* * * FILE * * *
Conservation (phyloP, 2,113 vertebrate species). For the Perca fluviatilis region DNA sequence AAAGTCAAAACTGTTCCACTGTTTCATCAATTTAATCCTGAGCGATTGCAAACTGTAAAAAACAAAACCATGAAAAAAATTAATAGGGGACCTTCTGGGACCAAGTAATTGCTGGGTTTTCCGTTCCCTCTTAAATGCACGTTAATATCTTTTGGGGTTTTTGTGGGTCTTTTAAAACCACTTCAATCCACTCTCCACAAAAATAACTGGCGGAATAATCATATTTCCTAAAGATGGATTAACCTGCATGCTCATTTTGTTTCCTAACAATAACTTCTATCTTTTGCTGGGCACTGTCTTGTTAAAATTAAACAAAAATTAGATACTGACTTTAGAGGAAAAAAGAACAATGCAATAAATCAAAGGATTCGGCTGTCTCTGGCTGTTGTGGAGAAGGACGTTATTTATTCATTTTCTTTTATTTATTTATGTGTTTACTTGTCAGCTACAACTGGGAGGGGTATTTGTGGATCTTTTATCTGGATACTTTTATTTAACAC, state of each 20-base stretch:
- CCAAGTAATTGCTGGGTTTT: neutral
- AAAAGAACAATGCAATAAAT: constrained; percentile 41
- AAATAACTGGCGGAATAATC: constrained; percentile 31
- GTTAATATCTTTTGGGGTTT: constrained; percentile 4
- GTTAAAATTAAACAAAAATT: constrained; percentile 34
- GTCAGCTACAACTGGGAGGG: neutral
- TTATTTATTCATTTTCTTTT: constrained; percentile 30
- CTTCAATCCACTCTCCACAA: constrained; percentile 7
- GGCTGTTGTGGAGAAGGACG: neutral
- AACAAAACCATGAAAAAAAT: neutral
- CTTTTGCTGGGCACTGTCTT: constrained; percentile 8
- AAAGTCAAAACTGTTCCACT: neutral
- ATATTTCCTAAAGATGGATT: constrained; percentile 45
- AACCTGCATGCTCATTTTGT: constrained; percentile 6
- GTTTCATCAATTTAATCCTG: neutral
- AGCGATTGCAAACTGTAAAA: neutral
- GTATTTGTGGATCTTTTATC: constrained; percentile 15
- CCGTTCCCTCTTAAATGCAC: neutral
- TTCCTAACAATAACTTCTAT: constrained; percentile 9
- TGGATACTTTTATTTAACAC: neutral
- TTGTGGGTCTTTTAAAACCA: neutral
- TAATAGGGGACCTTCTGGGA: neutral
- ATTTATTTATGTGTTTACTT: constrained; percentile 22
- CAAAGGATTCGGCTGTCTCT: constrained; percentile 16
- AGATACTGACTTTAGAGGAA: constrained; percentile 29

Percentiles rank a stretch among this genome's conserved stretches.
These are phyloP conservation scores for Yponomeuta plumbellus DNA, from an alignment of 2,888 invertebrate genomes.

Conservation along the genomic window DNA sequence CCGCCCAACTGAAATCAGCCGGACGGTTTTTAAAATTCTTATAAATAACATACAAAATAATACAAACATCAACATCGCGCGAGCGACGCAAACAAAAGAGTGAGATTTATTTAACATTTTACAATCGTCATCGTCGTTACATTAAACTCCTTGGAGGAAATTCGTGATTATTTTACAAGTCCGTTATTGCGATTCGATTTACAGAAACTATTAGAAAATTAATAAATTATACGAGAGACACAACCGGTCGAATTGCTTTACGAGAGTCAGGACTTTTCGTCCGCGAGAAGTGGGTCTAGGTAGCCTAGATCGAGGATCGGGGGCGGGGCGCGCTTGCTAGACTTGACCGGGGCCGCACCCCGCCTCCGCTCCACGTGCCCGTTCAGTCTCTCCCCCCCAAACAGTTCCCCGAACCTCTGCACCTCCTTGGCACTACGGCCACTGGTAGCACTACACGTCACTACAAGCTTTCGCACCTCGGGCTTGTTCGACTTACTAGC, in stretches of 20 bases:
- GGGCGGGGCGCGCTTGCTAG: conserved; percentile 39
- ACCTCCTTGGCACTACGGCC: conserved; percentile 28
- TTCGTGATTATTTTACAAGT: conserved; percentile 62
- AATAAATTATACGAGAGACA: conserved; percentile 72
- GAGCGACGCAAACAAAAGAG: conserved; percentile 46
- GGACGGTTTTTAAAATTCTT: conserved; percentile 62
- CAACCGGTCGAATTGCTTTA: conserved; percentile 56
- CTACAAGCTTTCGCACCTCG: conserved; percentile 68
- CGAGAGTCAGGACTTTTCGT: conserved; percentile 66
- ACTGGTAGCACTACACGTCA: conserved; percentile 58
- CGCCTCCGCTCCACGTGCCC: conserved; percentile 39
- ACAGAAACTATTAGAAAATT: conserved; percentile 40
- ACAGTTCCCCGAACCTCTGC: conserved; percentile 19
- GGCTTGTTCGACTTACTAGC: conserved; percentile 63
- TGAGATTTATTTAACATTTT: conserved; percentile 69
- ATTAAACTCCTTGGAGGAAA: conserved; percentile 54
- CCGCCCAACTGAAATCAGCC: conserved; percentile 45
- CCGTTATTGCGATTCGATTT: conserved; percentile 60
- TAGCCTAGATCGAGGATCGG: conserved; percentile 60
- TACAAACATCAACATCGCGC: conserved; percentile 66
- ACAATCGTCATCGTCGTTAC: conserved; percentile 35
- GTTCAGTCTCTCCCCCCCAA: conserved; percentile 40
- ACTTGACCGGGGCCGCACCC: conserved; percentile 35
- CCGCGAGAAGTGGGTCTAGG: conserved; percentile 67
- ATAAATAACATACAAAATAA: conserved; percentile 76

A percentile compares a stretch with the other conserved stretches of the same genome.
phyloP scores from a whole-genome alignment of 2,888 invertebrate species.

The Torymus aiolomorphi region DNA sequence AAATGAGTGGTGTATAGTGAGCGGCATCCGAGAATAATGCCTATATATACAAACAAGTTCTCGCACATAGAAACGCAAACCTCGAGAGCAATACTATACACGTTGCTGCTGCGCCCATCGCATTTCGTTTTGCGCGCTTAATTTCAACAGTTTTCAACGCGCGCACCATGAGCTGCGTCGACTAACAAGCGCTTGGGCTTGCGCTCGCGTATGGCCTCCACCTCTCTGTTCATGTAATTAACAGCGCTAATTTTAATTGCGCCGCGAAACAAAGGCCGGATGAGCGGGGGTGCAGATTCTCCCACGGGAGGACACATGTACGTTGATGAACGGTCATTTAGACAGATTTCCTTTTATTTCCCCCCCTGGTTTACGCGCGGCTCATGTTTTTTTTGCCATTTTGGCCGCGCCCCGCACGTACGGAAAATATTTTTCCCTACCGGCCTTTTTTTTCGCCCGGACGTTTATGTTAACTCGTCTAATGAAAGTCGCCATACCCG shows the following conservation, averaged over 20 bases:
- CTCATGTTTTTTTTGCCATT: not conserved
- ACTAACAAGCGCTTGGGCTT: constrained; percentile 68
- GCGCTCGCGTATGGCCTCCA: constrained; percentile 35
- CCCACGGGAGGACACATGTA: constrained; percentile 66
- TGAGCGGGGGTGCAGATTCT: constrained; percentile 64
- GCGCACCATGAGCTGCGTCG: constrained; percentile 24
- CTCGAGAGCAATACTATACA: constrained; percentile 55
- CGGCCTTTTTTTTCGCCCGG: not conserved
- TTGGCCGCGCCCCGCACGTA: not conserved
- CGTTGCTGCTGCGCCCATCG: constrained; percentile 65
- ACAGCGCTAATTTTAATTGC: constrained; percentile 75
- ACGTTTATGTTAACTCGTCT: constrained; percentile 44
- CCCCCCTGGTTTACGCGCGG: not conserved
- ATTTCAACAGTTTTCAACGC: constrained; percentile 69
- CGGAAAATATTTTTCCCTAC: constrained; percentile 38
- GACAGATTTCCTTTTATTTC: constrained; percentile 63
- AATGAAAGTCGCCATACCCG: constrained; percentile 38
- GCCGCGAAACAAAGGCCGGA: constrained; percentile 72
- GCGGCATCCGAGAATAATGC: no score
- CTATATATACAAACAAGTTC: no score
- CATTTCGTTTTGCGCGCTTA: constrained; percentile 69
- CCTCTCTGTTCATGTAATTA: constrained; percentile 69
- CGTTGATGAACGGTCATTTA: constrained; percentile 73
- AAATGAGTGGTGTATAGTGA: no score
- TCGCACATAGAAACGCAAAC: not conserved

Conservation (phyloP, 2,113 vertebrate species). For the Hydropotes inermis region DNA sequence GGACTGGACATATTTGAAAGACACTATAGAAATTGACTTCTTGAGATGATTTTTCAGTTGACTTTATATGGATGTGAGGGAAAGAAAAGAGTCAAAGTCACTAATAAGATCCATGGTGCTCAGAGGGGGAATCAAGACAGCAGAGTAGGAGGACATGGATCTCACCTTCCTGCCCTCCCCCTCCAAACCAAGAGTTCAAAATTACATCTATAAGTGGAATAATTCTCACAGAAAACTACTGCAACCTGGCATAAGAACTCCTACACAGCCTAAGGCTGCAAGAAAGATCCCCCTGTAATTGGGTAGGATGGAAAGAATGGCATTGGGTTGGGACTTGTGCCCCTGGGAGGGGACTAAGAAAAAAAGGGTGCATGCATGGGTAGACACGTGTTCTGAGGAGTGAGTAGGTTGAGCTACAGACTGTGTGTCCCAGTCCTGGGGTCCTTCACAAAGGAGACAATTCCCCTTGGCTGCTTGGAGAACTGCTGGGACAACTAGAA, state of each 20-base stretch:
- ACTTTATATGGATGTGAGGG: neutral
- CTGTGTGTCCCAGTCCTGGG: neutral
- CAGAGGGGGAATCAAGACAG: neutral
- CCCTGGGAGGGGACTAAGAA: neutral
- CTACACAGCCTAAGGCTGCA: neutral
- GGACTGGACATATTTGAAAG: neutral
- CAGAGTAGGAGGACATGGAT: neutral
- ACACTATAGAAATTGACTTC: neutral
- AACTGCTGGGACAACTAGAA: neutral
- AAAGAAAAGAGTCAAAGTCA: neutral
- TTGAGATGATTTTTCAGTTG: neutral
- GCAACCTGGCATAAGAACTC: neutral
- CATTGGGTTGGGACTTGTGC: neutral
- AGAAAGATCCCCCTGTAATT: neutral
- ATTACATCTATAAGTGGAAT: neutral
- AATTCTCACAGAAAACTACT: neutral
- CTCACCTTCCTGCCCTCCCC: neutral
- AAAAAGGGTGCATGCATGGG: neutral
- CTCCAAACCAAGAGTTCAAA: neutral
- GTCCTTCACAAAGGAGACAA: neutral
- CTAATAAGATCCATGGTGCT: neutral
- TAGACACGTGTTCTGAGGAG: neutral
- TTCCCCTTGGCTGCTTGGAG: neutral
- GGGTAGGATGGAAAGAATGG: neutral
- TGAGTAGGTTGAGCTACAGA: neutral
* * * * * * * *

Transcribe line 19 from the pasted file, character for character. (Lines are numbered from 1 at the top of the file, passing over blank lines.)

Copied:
- CCGTTCCCTCTTAAATGCAC: neutral